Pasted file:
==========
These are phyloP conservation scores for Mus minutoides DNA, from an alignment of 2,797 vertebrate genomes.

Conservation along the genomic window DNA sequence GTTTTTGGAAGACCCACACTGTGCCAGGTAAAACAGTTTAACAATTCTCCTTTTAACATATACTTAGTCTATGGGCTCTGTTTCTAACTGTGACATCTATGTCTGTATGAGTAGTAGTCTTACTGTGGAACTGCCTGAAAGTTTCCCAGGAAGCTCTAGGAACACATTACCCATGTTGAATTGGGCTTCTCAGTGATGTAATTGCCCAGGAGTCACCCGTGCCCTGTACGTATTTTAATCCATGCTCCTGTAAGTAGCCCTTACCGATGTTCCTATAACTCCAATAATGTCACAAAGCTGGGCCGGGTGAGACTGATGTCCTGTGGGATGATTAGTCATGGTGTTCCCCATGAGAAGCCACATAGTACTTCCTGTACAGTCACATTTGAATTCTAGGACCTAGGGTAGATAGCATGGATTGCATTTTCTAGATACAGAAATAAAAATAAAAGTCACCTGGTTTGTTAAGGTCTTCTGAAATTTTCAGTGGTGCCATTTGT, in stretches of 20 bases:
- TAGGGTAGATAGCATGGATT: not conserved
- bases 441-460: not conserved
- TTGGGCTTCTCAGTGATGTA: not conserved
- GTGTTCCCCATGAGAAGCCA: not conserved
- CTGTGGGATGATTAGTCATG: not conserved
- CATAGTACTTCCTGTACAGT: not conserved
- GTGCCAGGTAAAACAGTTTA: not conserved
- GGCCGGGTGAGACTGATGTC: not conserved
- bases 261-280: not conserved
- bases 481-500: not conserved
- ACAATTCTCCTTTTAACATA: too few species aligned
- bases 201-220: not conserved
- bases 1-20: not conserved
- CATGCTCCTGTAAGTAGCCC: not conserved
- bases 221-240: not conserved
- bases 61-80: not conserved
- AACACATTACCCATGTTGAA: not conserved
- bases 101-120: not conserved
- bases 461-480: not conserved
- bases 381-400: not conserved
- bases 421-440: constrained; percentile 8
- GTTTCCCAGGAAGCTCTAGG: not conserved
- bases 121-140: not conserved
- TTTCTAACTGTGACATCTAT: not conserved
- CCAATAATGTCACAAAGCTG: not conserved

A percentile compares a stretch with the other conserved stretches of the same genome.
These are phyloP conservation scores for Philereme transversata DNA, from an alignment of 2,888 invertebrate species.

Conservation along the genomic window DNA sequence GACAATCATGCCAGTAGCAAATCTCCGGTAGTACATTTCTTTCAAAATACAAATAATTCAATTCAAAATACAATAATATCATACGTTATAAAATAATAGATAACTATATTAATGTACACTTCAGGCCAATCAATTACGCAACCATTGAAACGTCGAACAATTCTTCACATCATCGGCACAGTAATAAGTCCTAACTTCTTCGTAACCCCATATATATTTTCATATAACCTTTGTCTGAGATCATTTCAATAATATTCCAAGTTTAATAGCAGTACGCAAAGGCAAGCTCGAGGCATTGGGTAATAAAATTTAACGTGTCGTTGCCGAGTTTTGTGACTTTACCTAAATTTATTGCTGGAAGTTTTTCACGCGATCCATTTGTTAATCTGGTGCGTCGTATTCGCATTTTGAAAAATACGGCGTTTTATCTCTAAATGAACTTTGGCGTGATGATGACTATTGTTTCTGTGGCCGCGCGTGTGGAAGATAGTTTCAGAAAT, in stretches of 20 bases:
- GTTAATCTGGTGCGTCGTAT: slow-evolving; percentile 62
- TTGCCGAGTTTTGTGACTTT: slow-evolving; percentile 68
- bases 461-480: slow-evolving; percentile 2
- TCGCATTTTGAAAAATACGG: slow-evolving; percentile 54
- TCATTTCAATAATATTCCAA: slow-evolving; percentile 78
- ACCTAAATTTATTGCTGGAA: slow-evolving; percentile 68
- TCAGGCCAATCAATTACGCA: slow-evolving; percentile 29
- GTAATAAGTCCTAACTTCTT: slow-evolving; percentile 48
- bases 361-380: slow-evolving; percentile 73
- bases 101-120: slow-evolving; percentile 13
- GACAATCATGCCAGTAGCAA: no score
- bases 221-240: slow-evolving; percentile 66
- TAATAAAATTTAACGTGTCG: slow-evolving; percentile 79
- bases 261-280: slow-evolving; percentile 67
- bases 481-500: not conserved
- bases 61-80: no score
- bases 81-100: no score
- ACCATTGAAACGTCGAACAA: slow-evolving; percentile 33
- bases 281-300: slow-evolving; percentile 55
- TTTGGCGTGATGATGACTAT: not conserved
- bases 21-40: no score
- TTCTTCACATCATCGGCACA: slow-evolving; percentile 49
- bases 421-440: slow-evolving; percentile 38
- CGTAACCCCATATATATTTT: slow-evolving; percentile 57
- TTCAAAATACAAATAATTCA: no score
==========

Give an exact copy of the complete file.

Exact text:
These are phyloP conservation scores for Mus minutoides DNA, from an alignment of 2,797 vertebrate genomes.

Conservation along the genomic window DNA sequence GTTTTTGGAAGACCCACACTGTGCCAGGTAAAACAGTTTAACAATTCTCCTTTTAACATATACTTAGTCTATGGGCTCTGTTTCTAACTGTGACATCTATGTCTGTATGAGTAGTAGTCTTACTGTGGAACTGCCTGAAAGTTTCCCAGGAAGCTCTAGGAACACATTACCCATGTTGAATTGGGCTTCTCAGTGATGTAATTGCCCAGGAGTCACCCGTGCCCTGTACGTATTTTAATCCATGCTCCTGTAAGTAGCCCTTACCGATGTTCCTATAACTCCAATAATGTCACAAAGCTGGGCCGGGTGAGACTGATGTCCTGTGGGATGATTAGTCATGGTGTTCCCCATGAGAAGCCACATAGTACTTCCTGTACAGTCACATTTGAATTCTAGGACCTAGGGTAGATAGCATGGATTGCATTTTCTAGATACAGAAATAAAAATAAAAGTCACCTGGTTTGTTAAGGTCTTCTGAAATTTTCAGTGGTGCCATTTGT, in stretches of 20 bases:
- TAGGGTAGATAGCATGGATT: not conserved
- bases 441-460: not conserved
- TTGGGCTTCTCAGTGATGTA: not conserved
- GTGTTCCCCATGAGAAGCCA: not conserved
- CTGTGGGATGATTAGTCATG: not conserved
- CATAGTACTTCCTGTACAGT: not conserved
- GTGCCAGGTAAAACAGTTTA: not conserved
- GGCCGGGTGAGACTGATGTC: not conserved
- bases 261-280: not conserved
- bases 481-500: not conserved
- ACAATTCTCCTTTTAACATA: too few species aligned
- bases 201-220: not conserved
- bases 1-20: not conserved
- CATGCTCCTGTAAGTAGCCC: not conserved
- bases 221-240: not conserved
- bases 61-80: not conserved
- AACACATTACCCATGTTGAA: not conserved
- bases 101-120: not conserved
- bases 461-480: not conserved
- bases 381-400: not conserved
- bases 421-440: constrained; percentile 8
- GTTTCCCAGGAAGCTCTAGG: not conserved
- bases 121-140: not conserved
- TTTCTAACTGTGACATCTAT: not conserved
- CCAATAATGTCACAAAGCTG: not conserved

A percentile compares a stretch with the other conserved stretches of the same genome.
These are phyloP conservation scores for Philereme transversata DNA, from an alignment of 2,888 invertebrate species.

Conservation along the genomic window DNA sequence GACAATCATGCCAGTAGCAAATCTCCGGTAGTACATTTCTTTCAAAATACAAATAATTCAATTCAAAATACAATAATATCATACGTTATAAAATAATAGATAACTATATTAATGTACACTTCAGGCCAATCAATTACGCAACCATTGAAACGTCGAACAATTCTTCACATCATCGGCACAGTAATAAGTCCTAACTTCTTCGTAACCCCATATATATTTTCATATAACCTTTGTCTGAGATCATTTCAATAATATTCCAAGTTTAATAGCAGTACGCAAAGGCAAGCTCGAGGCATTGGGTAATAAAATTTAACGTGTCGTTGCCGAGTTTTGTGACTTTACCTAAATTTATTGCTGGAAGTTTTTCACGCGATCCATTTGTTAATCTGGTGCGTCGTATTCGCATTTTGAAAAATACGGCGTTTTATCTCTAAATGAACTTTGGCGTGATGATGACTATTGTTTCTGTGGCCGCGCGTGTGGAAGATAGTTTCAGAAAT, in stretches of 20 bases:
- GTTAATCTGGTGCGTCGTAT: slow-evolving; percentile 62
- TTGCCGAGTTTTGTGACTTT: slow-evolving; percentile 68
- bases 461-480: slow-evolving; percentile 2
- TCGCATTTTGAAAAATACGG: slow-evolving; percentile 54
- TCATTTCAATAATATTCCAA: slow-evolving; percentile 78
- ACCTAAATTTATTGCTGGAA: slow-evolving; percentile 68
- TCAGGCCAATCAATTACGCA: slow-evolving; percentile 29
- GTAATAAGTCCTAACTTCTT: slow-evolving; percentile 48
- bases 361-380: slow-evolving; percentile 73
- bases 101-120: slow-evolving; percentile 13
- GACAATCATGCCAGTAGCAA: no score
- bases 221-240: slow-evolving; percentile 66
- TAATAAAATTTAACGTGTCG: slow-evolving; percentile 79
- bases 261-280: slow-evolving; percentile 67
- bases 481-500: not conserved
- bases 61-80: no score
- bases 81-100: no score
- ACCATTGAAACGTCGAACAA: slow-evolving; percentile 33
- bases 281-300: slow-evolving; percentile 55
- TTTGGCGTGATGATGACTAT: not conserved
- bases 21-40: no score
- TTCTTCACATCATCGGCACA: slow-evolving; percentile 49
- bases 421-440: slow-evolving; percentile 38
- CGTAACCCCATATATATTTT: slow-evolving; percentile 57
- TTCAAAATACAAATAATTCA: no score